How an early warning system is helping pastoralists in the Sahel adapt to climate and COVID-19 shocks

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The Pastoral Early Warning System (PEWS) provides herders in the Sahel with a steady flow of real-time data and evidence to help them make decisions

West Africa’s Sahel is home to over 300 million people, and 60 per cent are employed in the agricultural sector. Threats from climate change and COVID-19 are making it more difficult for pastoralists in the region to keep their animals alive and healthy – despite their income and nutrition dependent on doing so.

Thankfully, an innovative, data-driven Pastoral Early Warning System (PEWS) is providing herders in the Sahel with a steady flow of real-time data and evidence to help them make better decisions on how to manage their livestock and weather the growing challenges they face.

The early warning system in action

Initially launched in 2007 in Mali and Niger by Action Against Hunger, PEWS is bringing the digital revolution to small-scale pastoralists in 11 countries across West Africa: Burkina Faso, Gambia, Mali, Mauritania, Niger, Senegal, Benin, Ivory Coast, Nigeria, Chad, and Togo.

Firstly, it uses satellite imagery collected by the European Space Agency and delivered by the Copernicus Global Land Service CGLS to map out where there are vegetation production abnormalities. In other words, it identifies where there is  more or less forage regeneration during the rainy season than usual in relation to the availability of grazing land. The PEWS algorithm is based on a remote sensing product called Dry Matter Productivity, which provides information on biomass production in real time on a 10-day basis and at the spatial resolution of 1 km.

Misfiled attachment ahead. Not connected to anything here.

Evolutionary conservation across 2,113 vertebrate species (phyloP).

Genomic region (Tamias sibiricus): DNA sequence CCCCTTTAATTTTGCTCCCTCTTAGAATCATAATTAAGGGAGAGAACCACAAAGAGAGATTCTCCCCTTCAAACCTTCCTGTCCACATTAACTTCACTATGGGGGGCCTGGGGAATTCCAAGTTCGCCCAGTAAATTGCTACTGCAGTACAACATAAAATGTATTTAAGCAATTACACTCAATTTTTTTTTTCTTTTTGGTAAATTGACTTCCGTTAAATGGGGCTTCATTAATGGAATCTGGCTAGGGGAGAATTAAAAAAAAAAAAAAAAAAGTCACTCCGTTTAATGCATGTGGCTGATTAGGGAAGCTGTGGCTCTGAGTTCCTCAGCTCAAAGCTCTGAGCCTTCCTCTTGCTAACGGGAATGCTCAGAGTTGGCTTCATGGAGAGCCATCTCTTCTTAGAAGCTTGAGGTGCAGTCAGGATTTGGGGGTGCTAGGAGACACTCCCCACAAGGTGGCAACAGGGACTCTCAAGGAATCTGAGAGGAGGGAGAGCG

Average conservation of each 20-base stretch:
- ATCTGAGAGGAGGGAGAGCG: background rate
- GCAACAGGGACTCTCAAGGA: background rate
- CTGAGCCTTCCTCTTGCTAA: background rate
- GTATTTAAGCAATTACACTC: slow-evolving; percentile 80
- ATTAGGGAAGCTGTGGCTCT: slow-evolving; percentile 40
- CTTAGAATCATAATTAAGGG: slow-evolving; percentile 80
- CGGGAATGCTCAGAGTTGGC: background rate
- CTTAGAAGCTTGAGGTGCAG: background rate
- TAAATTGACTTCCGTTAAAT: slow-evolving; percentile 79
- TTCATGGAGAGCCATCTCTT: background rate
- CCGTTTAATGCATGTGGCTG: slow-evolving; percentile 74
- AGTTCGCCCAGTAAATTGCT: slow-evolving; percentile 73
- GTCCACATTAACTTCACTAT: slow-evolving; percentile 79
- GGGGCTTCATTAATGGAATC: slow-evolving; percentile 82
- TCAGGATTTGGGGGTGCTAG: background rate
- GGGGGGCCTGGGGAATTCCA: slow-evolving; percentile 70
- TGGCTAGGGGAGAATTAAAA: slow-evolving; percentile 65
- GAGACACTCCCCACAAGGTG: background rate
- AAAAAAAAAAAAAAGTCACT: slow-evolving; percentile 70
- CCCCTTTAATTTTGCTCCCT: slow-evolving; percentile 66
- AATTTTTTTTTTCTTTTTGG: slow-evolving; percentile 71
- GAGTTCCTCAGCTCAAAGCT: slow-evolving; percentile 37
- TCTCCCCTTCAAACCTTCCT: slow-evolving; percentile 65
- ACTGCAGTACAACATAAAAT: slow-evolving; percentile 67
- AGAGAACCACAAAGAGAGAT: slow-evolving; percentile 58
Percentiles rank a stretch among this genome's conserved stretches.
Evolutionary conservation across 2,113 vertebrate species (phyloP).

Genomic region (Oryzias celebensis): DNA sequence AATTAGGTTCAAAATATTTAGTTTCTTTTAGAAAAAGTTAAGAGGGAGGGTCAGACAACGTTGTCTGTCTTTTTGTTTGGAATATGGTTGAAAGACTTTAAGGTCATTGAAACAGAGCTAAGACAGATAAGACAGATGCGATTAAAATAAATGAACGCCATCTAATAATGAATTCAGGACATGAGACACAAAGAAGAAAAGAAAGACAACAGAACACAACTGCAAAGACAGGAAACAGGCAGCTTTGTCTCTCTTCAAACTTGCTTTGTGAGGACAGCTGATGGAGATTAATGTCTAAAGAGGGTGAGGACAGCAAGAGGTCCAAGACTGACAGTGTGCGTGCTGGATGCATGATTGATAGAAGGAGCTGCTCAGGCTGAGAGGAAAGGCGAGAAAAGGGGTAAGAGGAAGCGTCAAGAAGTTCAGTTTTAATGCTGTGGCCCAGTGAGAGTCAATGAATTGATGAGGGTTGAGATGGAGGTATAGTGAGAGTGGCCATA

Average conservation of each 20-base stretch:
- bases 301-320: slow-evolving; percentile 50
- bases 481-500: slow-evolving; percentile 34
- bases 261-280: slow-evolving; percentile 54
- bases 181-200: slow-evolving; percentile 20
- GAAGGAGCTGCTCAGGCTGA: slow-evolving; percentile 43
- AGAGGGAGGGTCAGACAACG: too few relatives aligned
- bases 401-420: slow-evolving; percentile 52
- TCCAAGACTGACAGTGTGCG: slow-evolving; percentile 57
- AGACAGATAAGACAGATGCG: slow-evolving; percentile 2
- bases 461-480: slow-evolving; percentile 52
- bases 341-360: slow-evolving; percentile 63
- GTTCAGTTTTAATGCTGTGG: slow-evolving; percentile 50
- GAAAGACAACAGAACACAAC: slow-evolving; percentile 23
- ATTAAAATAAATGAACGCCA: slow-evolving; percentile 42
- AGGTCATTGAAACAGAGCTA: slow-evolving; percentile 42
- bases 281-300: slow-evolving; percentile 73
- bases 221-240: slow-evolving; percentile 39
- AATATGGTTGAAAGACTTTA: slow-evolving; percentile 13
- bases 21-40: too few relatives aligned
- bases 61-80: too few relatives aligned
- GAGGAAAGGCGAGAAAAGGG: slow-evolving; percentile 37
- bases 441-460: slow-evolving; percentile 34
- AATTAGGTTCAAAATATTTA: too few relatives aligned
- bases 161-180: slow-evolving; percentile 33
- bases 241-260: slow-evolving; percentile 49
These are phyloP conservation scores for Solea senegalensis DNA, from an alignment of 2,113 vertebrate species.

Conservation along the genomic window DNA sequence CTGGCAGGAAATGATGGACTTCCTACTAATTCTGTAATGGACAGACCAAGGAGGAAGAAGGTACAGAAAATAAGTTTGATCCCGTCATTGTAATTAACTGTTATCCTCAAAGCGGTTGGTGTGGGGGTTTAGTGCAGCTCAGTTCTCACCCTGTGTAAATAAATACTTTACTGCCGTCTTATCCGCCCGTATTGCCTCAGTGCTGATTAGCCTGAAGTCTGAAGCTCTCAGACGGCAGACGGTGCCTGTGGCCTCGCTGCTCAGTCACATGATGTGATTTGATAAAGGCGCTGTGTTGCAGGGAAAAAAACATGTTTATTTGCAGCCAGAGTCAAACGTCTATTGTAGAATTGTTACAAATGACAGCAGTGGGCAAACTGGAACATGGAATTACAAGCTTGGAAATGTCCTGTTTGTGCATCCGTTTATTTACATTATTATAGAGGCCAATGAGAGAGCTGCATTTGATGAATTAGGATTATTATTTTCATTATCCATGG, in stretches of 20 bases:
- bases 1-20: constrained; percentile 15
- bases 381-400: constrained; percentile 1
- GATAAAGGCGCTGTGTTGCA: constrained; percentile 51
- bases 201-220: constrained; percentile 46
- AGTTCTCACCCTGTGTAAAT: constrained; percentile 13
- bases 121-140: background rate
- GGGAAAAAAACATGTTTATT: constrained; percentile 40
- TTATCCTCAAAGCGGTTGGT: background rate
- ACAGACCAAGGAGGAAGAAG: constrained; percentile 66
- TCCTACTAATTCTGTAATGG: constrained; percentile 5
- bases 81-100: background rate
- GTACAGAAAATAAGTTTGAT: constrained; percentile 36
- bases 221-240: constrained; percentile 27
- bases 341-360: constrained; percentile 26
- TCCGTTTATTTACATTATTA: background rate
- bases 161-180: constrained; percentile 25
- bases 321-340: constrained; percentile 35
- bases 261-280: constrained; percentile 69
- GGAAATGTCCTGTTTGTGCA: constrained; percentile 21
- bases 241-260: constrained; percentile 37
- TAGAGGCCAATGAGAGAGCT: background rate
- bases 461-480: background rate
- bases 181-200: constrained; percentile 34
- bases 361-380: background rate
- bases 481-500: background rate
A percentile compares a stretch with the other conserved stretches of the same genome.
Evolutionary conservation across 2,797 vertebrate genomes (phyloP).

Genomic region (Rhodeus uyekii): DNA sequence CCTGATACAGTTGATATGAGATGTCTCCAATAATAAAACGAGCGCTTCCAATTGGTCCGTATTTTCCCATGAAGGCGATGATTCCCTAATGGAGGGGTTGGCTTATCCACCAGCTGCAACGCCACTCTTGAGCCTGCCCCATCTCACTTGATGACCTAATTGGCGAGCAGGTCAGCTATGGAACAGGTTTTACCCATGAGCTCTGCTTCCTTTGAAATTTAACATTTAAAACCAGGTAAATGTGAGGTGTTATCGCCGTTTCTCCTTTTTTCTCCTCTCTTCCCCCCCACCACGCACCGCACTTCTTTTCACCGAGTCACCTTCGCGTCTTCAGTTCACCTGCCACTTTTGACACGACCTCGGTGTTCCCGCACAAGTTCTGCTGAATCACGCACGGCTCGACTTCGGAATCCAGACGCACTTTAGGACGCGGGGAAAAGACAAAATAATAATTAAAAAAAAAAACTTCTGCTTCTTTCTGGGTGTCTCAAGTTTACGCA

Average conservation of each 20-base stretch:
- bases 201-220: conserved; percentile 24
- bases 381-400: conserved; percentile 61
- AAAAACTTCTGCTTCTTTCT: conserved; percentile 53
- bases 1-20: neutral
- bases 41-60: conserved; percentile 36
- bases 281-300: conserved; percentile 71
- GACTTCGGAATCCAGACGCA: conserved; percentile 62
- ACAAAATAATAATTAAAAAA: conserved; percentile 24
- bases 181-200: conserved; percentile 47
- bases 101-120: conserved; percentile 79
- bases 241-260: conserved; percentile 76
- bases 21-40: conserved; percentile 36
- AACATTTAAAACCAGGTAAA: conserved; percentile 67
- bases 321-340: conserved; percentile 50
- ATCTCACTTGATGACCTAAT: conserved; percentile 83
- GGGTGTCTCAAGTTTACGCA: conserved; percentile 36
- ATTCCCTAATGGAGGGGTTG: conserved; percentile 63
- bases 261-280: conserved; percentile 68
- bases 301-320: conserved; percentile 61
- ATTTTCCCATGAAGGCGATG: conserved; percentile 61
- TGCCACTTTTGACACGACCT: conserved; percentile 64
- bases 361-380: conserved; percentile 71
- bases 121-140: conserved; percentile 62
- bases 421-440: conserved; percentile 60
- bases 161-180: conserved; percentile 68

This product is then used to create maps of vegetation that herders can use to identify the best grazing opportunities nearby, as well as possible areas to avoid, for example those where water or forage levels are already stressed. This improves their mobility greatly.

Pastoralists in the Sahel take their livestock to drink water. Photo credit Anouk Delafortrie (EC/ECHO).
Pastoralists in the Sahel take their livestock to drink water. Photo credit Anouk Delafortrie (EC/ECHO). source

Secondly, PEWS deploys community members as data collectors on the ground to gather information on a range of relevant topics, such as local market prices, the prevalence of various animal diseases, animal concentration, abnormal movements, bushfires, and incidents linked to insecurity. 

Weekly data is collected and shared through an online dashboard that provides information on the prices and current supplies of livestock feed, the availability of basic necessities, any disruption to economic activity, and the market situation overall. Since 2020, the dashboard has expanded to also include information on the COVID-19 pandemic, including health and safety measures for the community and data on the economic impacts of the pandemic on pastoral populations. 

Lastly, the PEWS team analyses this information and compiles national and regional bimonthly bulletins in French and other local languages. These are distributed through online platforms and radio broadcasting to key technical stakeholders, local communities and agro-pastoral networks in the region to provide project updates and highlight areas for possible collaboration, cooperation or funding support.

Equipped with vital evidence and data, PEWS demonstrates how the digital revolution can help even small-scale herders to build resilience and maintain more steady incomes to safeguard both their families and communities.